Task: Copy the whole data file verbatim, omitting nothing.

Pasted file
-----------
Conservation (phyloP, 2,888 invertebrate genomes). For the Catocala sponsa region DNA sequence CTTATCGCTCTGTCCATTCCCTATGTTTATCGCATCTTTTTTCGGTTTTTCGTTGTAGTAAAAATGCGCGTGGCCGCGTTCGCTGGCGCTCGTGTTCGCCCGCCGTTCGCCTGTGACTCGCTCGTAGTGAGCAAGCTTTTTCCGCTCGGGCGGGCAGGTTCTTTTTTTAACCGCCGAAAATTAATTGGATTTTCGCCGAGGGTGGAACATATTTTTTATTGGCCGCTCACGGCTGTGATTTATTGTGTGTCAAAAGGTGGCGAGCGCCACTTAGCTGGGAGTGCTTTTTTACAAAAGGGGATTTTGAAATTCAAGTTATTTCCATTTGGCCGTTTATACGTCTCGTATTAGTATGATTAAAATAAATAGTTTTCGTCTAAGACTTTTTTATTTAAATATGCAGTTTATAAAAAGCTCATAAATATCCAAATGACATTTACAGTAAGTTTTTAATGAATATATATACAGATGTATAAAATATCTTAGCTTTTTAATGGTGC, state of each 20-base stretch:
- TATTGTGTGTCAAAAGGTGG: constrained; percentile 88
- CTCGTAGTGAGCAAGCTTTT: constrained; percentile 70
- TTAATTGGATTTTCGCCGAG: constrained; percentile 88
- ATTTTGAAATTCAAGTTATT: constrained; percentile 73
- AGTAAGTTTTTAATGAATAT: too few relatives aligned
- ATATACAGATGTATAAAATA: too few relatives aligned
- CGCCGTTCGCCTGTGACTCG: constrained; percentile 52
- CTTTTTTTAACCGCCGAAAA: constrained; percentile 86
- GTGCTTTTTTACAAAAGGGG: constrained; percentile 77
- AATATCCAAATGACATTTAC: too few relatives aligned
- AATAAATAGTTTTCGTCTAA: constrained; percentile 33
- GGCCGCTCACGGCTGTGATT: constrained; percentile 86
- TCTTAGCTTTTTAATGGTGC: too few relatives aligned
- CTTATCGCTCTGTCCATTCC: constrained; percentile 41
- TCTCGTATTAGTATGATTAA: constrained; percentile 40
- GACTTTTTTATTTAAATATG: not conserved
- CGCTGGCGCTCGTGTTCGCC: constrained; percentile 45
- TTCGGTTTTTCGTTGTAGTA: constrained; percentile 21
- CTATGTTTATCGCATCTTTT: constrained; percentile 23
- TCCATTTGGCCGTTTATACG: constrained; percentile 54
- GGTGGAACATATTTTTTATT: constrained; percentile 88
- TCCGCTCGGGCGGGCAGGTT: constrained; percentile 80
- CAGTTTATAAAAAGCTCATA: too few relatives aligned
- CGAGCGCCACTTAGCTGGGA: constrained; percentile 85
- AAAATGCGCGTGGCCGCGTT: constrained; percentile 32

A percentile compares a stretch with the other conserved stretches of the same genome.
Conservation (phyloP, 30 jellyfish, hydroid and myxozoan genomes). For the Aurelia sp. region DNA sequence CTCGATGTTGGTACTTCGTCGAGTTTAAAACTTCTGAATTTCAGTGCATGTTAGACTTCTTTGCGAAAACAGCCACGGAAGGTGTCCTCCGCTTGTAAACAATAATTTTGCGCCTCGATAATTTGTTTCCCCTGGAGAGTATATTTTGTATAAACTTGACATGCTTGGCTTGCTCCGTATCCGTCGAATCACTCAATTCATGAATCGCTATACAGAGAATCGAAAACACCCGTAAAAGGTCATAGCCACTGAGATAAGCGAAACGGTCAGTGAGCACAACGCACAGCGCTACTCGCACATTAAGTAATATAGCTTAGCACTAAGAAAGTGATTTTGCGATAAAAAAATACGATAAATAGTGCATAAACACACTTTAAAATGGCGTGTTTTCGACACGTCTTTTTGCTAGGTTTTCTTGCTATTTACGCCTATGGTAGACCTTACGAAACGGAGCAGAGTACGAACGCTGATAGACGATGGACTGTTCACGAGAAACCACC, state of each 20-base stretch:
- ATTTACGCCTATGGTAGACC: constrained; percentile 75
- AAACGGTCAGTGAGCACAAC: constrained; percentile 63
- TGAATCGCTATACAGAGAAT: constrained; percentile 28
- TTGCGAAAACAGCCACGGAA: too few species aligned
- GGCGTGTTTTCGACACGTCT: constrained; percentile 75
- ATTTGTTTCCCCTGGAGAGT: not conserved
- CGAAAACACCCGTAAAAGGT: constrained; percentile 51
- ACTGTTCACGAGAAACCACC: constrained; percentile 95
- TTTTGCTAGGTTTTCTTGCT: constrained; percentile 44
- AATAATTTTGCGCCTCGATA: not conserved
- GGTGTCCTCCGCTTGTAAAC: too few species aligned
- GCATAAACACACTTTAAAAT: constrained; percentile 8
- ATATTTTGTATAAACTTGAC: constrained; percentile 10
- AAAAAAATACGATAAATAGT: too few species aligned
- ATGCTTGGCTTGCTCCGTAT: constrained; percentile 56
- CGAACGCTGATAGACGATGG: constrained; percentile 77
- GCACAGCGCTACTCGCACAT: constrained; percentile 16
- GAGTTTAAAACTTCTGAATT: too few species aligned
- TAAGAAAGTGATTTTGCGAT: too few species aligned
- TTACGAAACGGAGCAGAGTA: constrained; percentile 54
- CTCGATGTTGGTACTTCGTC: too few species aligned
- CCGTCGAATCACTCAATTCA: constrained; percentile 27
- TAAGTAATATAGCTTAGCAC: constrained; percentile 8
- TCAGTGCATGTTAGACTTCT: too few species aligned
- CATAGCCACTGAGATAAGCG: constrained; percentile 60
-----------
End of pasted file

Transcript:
Conservation (phyloP, 2,888 invertebrate genomes). For the Catocala sponsa region DNA sequence CTTATCGCTCTGTCCATTCCCTATGTTTATCGCATCTTTTTTCGGTTTTTCGTTGTAGTAAAAATGCGCGTGGCCGCGTTCGCTGGCGCTCGTGTTCGCCCGCCGTTCGCCTGTGACTCGCTCGTAGTGAGCAAGCTTTTTCCGCTCGGGCGGGCAGGTTCTTTTTTTAACCGCCGAAAATTAATTGGATTTTCGCCGAGGGTGGAACATATTTTTTATTGGCCGCTCACGGCTGTGATTTATTGTGTGTCAAAAGGTGGCGAGCGCCACTTAGCTGGGAGTGCTTTTTTACAAAAGGGGATTTTGAAATTCAAGTTATTTCCATTTGGCCGTTTATACGTCTCGTATTAGTATGATTAAAATAAATAGTTTTCGTCTAAGACTTTTTTATTTAAATATGCAGTTTATAAAAAGCTCATAAATATCCAAATGACATTTACAGTAAGTTTTTAATGAATATATATACAGATGTATAAAATATCTTAGCTTTTTAATGGTGC, state of each 20-base stretch:
- TATTGTGTGTCAAAAGGTGG: constrained; percentile 88
- CTCGTAGTGAGCAAGCTTTT: constrained; percentile 70
- TTAATTGGATTTTCGCCGAG: constrained; percentile 88
- ATTTTGAAATTCAAGTTATT: constrained; percentile 73
- AGTAAGTTTTTAATGAATAT: too few relatives aligned
- ATATACAGATGTATAAAATA: too few relatives aligned
- CGCCGTTCGCCTGTGACTCG: constrained; percentile 52
- CTTTTTTTAACCGCCGAAAA: constrained; percentile 86
- GTGCTTTTTTACAAAAGGGG: constrained; percentile 77
- AATATCCAAATGACATTTAC: too few relatives aligned
- AATAAATAGTTTTCGTCTAA: constrained; percentile 33
- GGCCGCTCACGGCTGTGATT: constrained; percentile 86
- TCTTAGCTTTTTAATGGTGC: too few relatives aligned
- CTTATCGCTCTGTCCATTCC: constrained; percentile 41
- TCTCGTATTAGTATGATTAA: constrained; percentile 40
- GACTTTTTTATTTAAATATG: not conserved
- CGCTGGCGCTCGTGTTCGCC: constrained; percentile 45
- TTCGGTTTTTCGTTGTAGTA: constrained; percentile 21
- CTATGTTTATCGCATCTTTT: constrained; percentile 23
- TCCATTTGGCCGTTTATACG: constrained; percentile 54
- GGTGGAACATATTTTTTATT: constrained; percentile 88
- TCCGCTCGGGCGGGCAGGTT: constrained; percentile 80
- CAGTTTATAAAAAGCTCATA: too few relatives aligned
- CGAGCGCCACTTAGCTGGGA: constrained; percentile 85
- AAAATGCGCGTGGCCGCGTT: constrained; percentile 32

A percentile compares a stretch with the other conserved stretches of the same genome.
Conservation (phyloP, 30 jellyfish, hydroid and myxozoan genomes). For the Aurelia sp. region DNA sequence CTCGATGTTGGTACTTCGTCGAGTTTAAAACTTCTGAATTTCAGTGCATGTTAGACTTCTTTGCGAAAACAGCCACGGAAGGTGTCCTCCGCTTGTAAACAATAATTTTGCGCCTCGATAATTTGTTTCCCCTGGAGAGTATATTTTGTATAAACTTGACATGCTTGGCTTGCTCCGTATCCGTCGAATCACTCAATTCATGAATCGCTATACAGAGAATCGAAAACACCCGTAAAAGGTCATAGCCACTGAGATAAGCGAAACGGTCAGTGAGCACAACGCACAGCGCTACTCGCACATTAAGTAATATAGCTTAGCACTAAGAAAGTGATTTTGCGATAAAAAAATACGATAAATAGTGCATAAACACACTTTAAAATGGCGTGTTTTCGACACGTCTTTTTGCTAGGTTTTCTTGCTATTTACGCCTATGGTAGACCTTACGAAACGGAGCAGAGTACGAACGCTGATAGACGATGGACTGTTCACGAGAAACCACC, state of each 20-base stretch:
- ATTTACGCCTATGGTAGACC: constrained; percentile 75
- AAACGGTCAGTGAGCACAAC: constrained; percentile 63
- TGAATCGCTATACAGAGAAT: constrained; percentile 28
- TTGCGAAAACAGCCACGGAA: too few species aligned
- GGCGTGTTTTCGACACGTCT: constrained; percentile 75
- ATTTGTTTCCCCTGGAGAGT: not conserved
- CGAAAACACCCGTAAAAGGT: constrained; percentile 51
- ACTGTTCACGAGAAACCACC: constrained; percentile 95
- TTTTGCTAGGTTTTCTTGCT: constrained; percentile 44
- AATAATTTTGCGCCTCGATA: not conserved
- GGTGTCCTCCGCTTGTAAAC: too few species aligned
- GCATAAACACACTTTAAAAT: constrained; percentile 8
- ATATTTTGTATAAACTTGAC: constrained; percentile 10
- AAAAAAATACGATAAATAGT: too few species aligned
- ATGCTTGGCTTGCTCCGTAT: constrained; percentile 56
- CGAACGCTGATAGACGATGG: constrained; percentile 77
- GCACAGCGCTACTCGCACAT: constrained; percentile 16
- GAGTTTAAAACTTCTGAATT: too few species aligned
- TAAGAAAGTGATTTTGCGAT: too few species aligned
- TTACGAAACGGAGCAGAGTA: constrained; percentile 54
- CTCGATGTTGGTACTTCGTC: too few species aligned
- CCGTCGAATCACTCAATTCA: constrained; percentile 27
- TAAGTAATATAGCTTAGCAC: constrained; percentile 8
- TCAGTGCATGTTAGACTTCT: too few species aligned
- CATAGCCACTGAGATAAGCG: constrained; percentile 60